Why it happens and how to prevent it
By Anna Mouton
We need to know more about the rachis physiology, but there is limited information.
Harvest at the right time – thinking of the berry and the rachis – and know the storage potential of your variety.
“The rachis is one of the key freshness indicators in grapes,” explained Dr Bruno Defilippi, post-harvest specialist at the Institute of Agricultural Research in Chile. Consumers may reject grapes with rachis browning even though the berries are in good condition. Defilippi presented research results on the causes and control of rachis deterioration.
Rachides are like lettuces
“First, we have a very long wish list for the consumer in terms of quality,” said Defilippi. Consumers are concerned about many aspects of appearance, fl avour and texture, and the trick is fi nding the right balance. “Sometimes, having a good fl avour, for example, means we’re not going to have the best texture or the best rachis appearance.”
Defilippi pointed out that, while attributes such as soluble solids may remain stable after harvest, rachis quality tends to deteriorate. This is exacerbated by long shipping times to distant markets – a problem shared by Chilean and South African producers.
The proliferation of new cultivars adds further complexity, as postharvest management needs to be optimised for each one. “We are dealing with more than fi fty varieties that we have available right now,” said Defilippi.
He listed further challenges as the lack of knowledge about rachis physiology, the tendency to harvest based only on sugar content, the failure to follow correct harvest and postharvest practices, the impact of environmental conditions such as drought, and the shortage of technologies to extend rachis quality.
“We know that the rachis contributes 3 – 8% of the total fresh weight of the bunch,” stated Defilippi. He emphasised that the rachis has a high respiration rate, a high surface area to volume ratio, a large number of stomata and lenticels, and a permeable cuticle. Defilippi compared the rachis to a lettuce in terms of its sensitivity to the environment.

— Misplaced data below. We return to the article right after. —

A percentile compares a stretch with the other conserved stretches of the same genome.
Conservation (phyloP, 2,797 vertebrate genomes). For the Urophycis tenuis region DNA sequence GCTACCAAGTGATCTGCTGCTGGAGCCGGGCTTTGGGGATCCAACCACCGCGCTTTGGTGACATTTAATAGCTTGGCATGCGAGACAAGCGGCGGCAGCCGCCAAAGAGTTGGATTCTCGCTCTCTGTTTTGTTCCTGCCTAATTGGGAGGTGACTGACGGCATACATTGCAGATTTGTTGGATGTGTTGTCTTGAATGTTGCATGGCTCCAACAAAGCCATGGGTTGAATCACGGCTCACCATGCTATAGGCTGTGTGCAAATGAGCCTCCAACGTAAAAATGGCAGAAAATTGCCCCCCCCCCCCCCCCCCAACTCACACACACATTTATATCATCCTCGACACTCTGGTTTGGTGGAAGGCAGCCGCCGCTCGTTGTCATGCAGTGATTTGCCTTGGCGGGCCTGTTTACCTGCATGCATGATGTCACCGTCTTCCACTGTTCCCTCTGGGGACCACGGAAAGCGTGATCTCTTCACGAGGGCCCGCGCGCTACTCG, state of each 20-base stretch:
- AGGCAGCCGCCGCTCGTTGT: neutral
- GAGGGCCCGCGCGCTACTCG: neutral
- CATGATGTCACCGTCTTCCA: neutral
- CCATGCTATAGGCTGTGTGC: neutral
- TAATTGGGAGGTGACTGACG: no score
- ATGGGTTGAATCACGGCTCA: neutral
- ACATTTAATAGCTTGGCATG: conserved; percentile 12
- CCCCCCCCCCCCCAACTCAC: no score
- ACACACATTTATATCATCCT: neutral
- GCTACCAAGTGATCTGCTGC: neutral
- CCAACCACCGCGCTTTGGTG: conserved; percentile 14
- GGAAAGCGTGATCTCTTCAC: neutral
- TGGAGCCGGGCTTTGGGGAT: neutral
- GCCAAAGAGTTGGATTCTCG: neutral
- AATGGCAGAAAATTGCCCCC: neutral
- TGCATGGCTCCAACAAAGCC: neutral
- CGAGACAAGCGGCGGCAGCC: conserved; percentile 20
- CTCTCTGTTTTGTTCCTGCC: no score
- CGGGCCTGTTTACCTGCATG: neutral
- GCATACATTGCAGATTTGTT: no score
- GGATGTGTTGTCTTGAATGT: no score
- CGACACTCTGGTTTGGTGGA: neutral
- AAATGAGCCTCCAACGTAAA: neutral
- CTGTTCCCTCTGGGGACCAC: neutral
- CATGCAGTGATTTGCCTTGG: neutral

Cumulative water loss from the rachis and the berries leads to visible dehydration of the rachis. Rachis quality is impacted when water loss from the bunch exceeds 2%.
Water loss of 2 – 4% will have an adverse effect on berry texture, and levels above 5% will result in visible dehydration of berries.
Rachis dehydration is usually accompanied by browning. Browning is a process of age-related deterioration involving oxidative stress. Nearly all cultivars are susceptible to rachis dehydration and browning after 30 days of storage.
The key to keeping it green
Defilippi stressed the necessity of knowing the optimum harvest maturity, harvest window, harvest index, and storage potential for individual cultivars. He presented data on harvest maturity and rachis quality that shows that rachis quality is worse for later than earlier harvests. Harvesting later improves aspects like flavour, but rachis deterioration is greater. This effect increases with longer storage times.
“The take-home message is, harvest at the right time, thinking of the berry and the rachis,” said Defilippi, “and of course you need to know the storage potential of your variety.”
Harvest and postharvest practices are very important. “The knowledge is there. We know the temperature management and the specifications of the cooling process,” Defilippi pointed out. “We need to do the right thing at the right time and in the right way.”
Plant growth regulators offer promise for maintaining fruit quality during the postharvest period. Defilippi first discussed ethylene. It can be used to improve berry colour in some cultivars, but it also speeds up ripening and deterioration. Ethylene does not affect rachis dehydration.
As for ethylene inhibitors, – such as 1-MCP – when applied at véraison they’ve been shown to improve rachis quality. “But, we didn’t get a consistent effect among seasons,” said Defilippi.
Cytokinins are another growth regulator, mainly used to manage berry size. Cytokinins also help pr event agerelated deterioration of plant tissues.
Research has demonstrated that cytokinin application results in greener rachides. Excessive cytokinins can lead to rachis rigidity, stem thickening, and berry drop, so the correct dosage and time of application are important.
Controlled atmosphere storage and modified atmosphere packaging help to slow fruit metabolism, and reduce deterioration and decay. Higher relative humidities contribute to improved fruit quality by limiting dehydration. Both controlled atmosphere storage and modified atmosphere packaging help keep rachides green and hydrated.
Defilippi concluded by reminding participants that the principles which apply to rachis quality are the same as for grape quality. “Water vapour pressure deficit control is a must,” he said. He also underlined the need for better information about new cultivars, and cautioned that alternatives to sulphur dioxide may increase the risk of rachis browning.
“We need to know more about the rachis physiology. We know the physiology of the berries – the véraison, the changes in sugar and acid, the metabolism, the changes in respiratory rate. But there is little information about rachis physiology.”